When I sold the business, I had owned for twenty-five years I found myself with time on my hands and little or no accountability. I had intended to go back to school but when I started using meth more frequently, those plans were shelved. Occasionally developed into every few weeks, and every few weeks became each weekend: soon it was daily. I tried to convince myself that I was still in control, even though my using resulted in dangerous situations, isolation, weight loss, psychosis, lethargy, profound depression and anxiety. I was now taking a combination of Oxycodone, Xanax, Meth and GHB and my physical condition had deteriorated to such a degree I realized that continued use would end up in death or incarceration.
But even with that realization I really didn’t want to change, I just didn’t want to die or be jailed. I considered myself an educated, intelligent person who had been successful in New York and could think my way out of most situations but this was one situation I could not figure out alone. I had gone to some Crystal Meth Anonymous meetings but meetings alone were not enough for me to get clean and stay clean.
As a child, I had decided that adults had failed me and better not to trust or rely on anyone because ultimately that would lead to disappointment. I felt in my heart that people were not capable of helping me because I was somehow unique and beyond help. I believed that asking for help was a sign of weakness and besides there were always strings attached. In fact at the time, I considered going to treatment a huge humiliation, a sign of defeat and failure. But the drugs had truly stopped working and even in the fog of my addiction I could see the havoc that resulted from my use. I understood in my heart that my life depended on doing something different and just couldn’t figure out what that was or how to get there.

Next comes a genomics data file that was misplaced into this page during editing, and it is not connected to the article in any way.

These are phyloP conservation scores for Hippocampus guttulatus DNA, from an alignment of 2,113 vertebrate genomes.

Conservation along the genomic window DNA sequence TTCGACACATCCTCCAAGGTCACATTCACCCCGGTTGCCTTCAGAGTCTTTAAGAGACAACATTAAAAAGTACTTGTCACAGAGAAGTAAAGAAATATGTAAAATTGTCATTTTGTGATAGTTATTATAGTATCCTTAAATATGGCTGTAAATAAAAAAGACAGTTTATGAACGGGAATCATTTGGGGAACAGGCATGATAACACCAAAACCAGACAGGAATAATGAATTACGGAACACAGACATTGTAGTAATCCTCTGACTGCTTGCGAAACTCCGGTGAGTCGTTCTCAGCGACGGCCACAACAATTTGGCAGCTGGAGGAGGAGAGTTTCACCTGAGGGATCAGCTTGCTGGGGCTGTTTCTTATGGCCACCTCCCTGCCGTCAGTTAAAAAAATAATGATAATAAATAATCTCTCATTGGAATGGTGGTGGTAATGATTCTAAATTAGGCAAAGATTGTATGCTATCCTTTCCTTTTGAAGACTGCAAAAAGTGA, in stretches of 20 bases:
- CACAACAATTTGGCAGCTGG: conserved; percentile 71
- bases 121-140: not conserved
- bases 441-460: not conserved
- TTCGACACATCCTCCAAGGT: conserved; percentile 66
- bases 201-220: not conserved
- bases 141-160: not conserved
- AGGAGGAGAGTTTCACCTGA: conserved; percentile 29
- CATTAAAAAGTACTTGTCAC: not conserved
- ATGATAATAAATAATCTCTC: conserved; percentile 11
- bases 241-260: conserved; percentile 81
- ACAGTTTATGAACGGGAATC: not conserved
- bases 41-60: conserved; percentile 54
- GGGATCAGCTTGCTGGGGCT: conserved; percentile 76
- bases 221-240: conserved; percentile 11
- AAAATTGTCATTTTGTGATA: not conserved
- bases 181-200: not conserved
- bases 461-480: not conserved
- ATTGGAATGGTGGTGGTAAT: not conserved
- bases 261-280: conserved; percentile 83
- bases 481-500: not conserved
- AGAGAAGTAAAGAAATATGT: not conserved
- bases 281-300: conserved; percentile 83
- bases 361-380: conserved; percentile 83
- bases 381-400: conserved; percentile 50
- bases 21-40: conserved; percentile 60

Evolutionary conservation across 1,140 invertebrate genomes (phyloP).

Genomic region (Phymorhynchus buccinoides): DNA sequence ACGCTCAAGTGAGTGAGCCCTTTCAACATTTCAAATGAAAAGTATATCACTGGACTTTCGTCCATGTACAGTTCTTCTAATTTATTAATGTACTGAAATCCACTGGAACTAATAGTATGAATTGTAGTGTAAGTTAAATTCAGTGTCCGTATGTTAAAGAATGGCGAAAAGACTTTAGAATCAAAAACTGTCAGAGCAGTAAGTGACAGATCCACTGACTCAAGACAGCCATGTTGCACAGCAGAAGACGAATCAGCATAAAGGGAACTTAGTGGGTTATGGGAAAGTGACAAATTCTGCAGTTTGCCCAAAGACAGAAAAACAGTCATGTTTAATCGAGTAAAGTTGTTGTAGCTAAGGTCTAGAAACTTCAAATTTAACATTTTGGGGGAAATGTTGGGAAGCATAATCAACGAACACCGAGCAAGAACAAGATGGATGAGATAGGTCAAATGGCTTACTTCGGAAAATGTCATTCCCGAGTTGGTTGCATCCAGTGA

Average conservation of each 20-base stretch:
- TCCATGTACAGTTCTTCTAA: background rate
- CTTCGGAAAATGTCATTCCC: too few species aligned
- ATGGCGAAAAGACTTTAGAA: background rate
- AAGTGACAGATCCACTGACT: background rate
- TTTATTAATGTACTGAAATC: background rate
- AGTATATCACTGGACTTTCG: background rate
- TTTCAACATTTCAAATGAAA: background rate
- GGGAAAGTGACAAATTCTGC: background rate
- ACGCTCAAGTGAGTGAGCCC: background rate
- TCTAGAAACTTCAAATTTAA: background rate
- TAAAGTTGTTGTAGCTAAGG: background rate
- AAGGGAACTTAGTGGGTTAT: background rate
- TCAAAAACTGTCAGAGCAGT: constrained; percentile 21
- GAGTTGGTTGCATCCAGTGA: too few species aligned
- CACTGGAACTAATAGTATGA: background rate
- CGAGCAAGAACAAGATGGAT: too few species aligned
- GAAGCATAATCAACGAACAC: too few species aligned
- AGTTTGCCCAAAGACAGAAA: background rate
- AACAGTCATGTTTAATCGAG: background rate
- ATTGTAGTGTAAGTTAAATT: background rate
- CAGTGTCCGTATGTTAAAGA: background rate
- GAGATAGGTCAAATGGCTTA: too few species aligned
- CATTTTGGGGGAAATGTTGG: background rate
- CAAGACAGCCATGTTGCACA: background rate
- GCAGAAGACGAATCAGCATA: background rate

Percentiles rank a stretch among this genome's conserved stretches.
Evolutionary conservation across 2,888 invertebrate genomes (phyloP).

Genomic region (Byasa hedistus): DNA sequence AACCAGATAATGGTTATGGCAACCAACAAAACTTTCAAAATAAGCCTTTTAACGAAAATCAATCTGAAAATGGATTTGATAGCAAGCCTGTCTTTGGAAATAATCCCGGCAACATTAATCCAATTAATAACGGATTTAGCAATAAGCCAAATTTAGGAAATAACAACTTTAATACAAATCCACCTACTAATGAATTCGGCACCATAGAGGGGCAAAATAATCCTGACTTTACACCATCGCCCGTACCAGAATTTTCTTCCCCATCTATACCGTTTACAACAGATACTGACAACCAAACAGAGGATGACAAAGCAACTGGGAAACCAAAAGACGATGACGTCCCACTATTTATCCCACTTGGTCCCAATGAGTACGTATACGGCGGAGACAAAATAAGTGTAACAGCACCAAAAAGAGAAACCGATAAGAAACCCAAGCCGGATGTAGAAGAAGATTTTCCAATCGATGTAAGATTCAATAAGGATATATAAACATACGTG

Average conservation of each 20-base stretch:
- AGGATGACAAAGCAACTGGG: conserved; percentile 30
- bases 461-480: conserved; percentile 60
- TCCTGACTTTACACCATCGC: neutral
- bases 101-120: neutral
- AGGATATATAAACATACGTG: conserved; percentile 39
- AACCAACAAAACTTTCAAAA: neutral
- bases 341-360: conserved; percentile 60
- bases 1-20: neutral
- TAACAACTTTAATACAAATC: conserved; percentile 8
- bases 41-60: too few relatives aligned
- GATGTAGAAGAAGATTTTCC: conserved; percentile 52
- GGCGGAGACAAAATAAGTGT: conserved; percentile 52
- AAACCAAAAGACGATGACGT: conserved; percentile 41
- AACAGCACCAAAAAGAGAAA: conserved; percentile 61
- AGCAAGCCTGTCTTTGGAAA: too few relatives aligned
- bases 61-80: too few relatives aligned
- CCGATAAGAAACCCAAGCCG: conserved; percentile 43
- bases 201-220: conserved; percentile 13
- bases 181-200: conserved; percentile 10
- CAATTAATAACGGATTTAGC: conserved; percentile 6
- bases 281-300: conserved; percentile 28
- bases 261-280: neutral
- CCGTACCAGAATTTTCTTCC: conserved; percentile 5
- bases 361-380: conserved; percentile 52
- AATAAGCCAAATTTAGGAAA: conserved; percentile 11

A friend had suggested spending some time away from New York and travelling to San Diego where I could stay with him and perhaps think about rehab. Though reluctant to even consider rehab at the time I got on a plane and travelled to San Diego with enough methadone for a couple of months, so I wouldn’t go into withdrawal. I started making meetings at the Alano Club and it was there that I heard about Stepping Stone.
I attended “First Things First”, the orientation session held each Tuesday at Stepping Stone, more to be able to say that I looked into it and found it deficient in some way, rather than seriously considering it. However, I was immediately impressed by the patience and compassion shown by the staff and I heard the message of recovery with a clarity as never before. I was both surprised and intrigued by what I had stumbled upon; even in the fog of my addiction it was clear that here was an organization with a mission of service and compassion. Though the idea of rehab had crossed my mind, I never really seriously considered it and it was a shock when I discovered that the program at Stepping Stone was six months. I had isolated for so long I didn’t think I could live with thirty other people or last six months in a structured environment. However, I continued to attend “First Things First” for many weeks, full of hesitation, denial and ambivalence. Each time I came to Stepping Stone I was welcomed, I never felt judged and I felt accepted and at home. After about six weeks of vacillating back and forth, I had a moment of clarity, I realized that I needed help and that Stepping Stone was the best fit for me. So, I set aside my pride and my fear, summoned up the courage and took a leap of faith: I entered the program in April of 2016.